There’s also the importance of representing ethnicities when choosing first names for a child. This becomes more complicated when couples are trying to accommodate multiple ethnicities. One commenter said she was trying to choose a name that worked in Russian, Hebrew, and in America. I’ve had friends attempt something similar. Within days of one another, two sets of friends had baby boys. One couple is Greek and Chinese-Canadian, while the other couple is Serbian and British. Both sets of parents named their boys “Alex”.
I find that people burdened with names that they’re not happy with often go by a suitable nickname. Today, I’m subbing a student who has an ethnic name she doesn’t like, so she goes by the shorter “Tumi”. She’s found a way to keep her heritage without turning it into an American name. A commenter, who thought his name was too stuffy, used the nickname “Bill”, but he wanted to sound more professional, went back to the proper-sounding “Huntington”.
My mother-in-law was given the Yiddish name, Sheva, but goes by an American first name.Her original name is only on her citizenship papers. When she immigrated to America and was enrolling in school, her mother wanted to call her “Shirley”, but she protested. I wonder if she identifies with her old name. Even more, I wonder what it would’ve been like for her if she hadgone through life with her ethnic name.
Another commenter mentioned that David and Victoria Bekham named their son “Brooklyn” because he was conceived there. My first thought was, what child wants to be reminded of his parents having sex every time he hears his name? Nobody EVER wants to picture their parents having sex (Correct me if I’m wrong). And nobody wants to tell that naming story. I’ve been told (unwillingly, on my part) that I was conceived during my parent’s honeymoon. Going by Bekham logic means I would be named “Bermuda” or whatever the cruise ship was called. My reaction? Shudder.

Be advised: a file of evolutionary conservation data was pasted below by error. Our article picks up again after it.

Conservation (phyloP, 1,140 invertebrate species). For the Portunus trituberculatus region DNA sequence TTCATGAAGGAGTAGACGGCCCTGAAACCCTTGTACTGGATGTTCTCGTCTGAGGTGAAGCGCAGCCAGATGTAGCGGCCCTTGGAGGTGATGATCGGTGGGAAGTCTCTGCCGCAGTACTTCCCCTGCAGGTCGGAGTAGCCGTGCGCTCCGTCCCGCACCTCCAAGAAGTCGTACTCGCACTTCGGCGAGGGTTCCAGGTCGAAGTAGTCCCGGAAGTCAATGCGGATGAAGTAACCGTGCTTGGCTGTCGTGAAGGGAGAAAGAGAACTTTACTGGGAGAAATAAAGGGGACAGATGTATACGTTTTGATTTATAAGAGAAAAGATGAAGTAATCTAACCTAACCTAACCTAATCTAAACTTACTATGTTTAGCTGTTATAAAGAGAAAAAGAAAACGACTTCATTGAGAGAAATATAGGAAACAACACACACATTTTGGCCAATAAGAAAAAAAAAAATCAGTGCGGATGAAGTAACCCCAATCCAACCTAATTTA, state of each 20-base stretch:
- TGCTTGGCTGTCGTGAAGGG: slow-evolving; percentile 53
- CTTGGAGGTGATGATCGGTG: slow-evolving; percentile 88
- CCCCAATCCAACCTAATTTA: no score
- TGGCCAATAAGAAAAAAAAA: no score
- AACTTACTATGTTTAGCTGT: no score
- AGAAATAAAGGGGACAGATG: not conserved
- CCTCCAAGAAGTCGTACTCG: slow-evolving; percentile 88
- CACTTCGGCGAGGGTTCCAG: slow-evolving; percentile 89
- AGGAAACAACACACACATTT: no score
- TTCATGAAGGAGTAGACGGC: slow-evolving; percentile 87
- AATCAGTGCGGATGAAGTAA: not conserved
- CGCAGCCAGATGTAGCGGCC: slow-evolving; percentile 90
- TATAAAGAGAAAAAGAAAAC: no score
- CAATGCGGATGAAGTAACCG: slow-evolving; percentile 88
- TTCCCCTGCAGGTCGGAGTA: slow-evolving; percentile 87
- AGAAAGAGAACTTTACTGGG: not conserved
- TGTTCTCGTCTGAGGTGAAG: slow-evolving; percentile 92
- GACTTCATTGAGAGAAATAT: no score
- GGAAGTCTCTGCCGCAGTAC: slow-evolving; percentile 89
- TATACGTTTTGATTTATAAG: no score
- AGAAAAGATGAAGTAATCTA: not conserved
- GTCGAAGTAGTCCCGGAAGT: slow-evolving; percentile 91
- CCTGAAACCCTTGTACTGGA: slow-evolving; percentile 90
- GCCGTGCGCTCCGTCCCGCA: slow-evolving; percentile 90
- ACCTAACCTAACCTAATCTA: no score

When my husband suggested the name, Zoe for a girl, I vetoed it because (at the time) I thought she might not be taken seriously. I said, “A Zoe will never be a Supreme Court Judge”.That was my prejudice based on nothing than there was a Muppet on the TV show “Sesame Street” with the same name. I believe that there actually was a federal court nominee named, Zoe. Besides, now I know other Zoe’s with that name and no longer think of Muppets.
People make assumptions about us based on our names, but our original names aren’t in our control. Do we fit our names or do our names fit us? Buy a baby name book or do an Internet search, and you can find out the meaning of your name, and people’s impression of that designation. If you call your child Damian, and he raises hell, is it your fault? If your name is uncommon, does that mean you like to stand out or does the attention it receives cause you constant discomfort? If your name is common, does that mean you like to blend in or do you want to shout out to stand out in the crowd? Do you choose a nickname that better represents who you are? Does your name fit you?
*She’s a stickler for proper apostrophe placement. The quote is from her chapter, “The Tractable Apostrophe” on page 36, regarding a rock band.
**Previous name posts (These are also on my Red Room profile):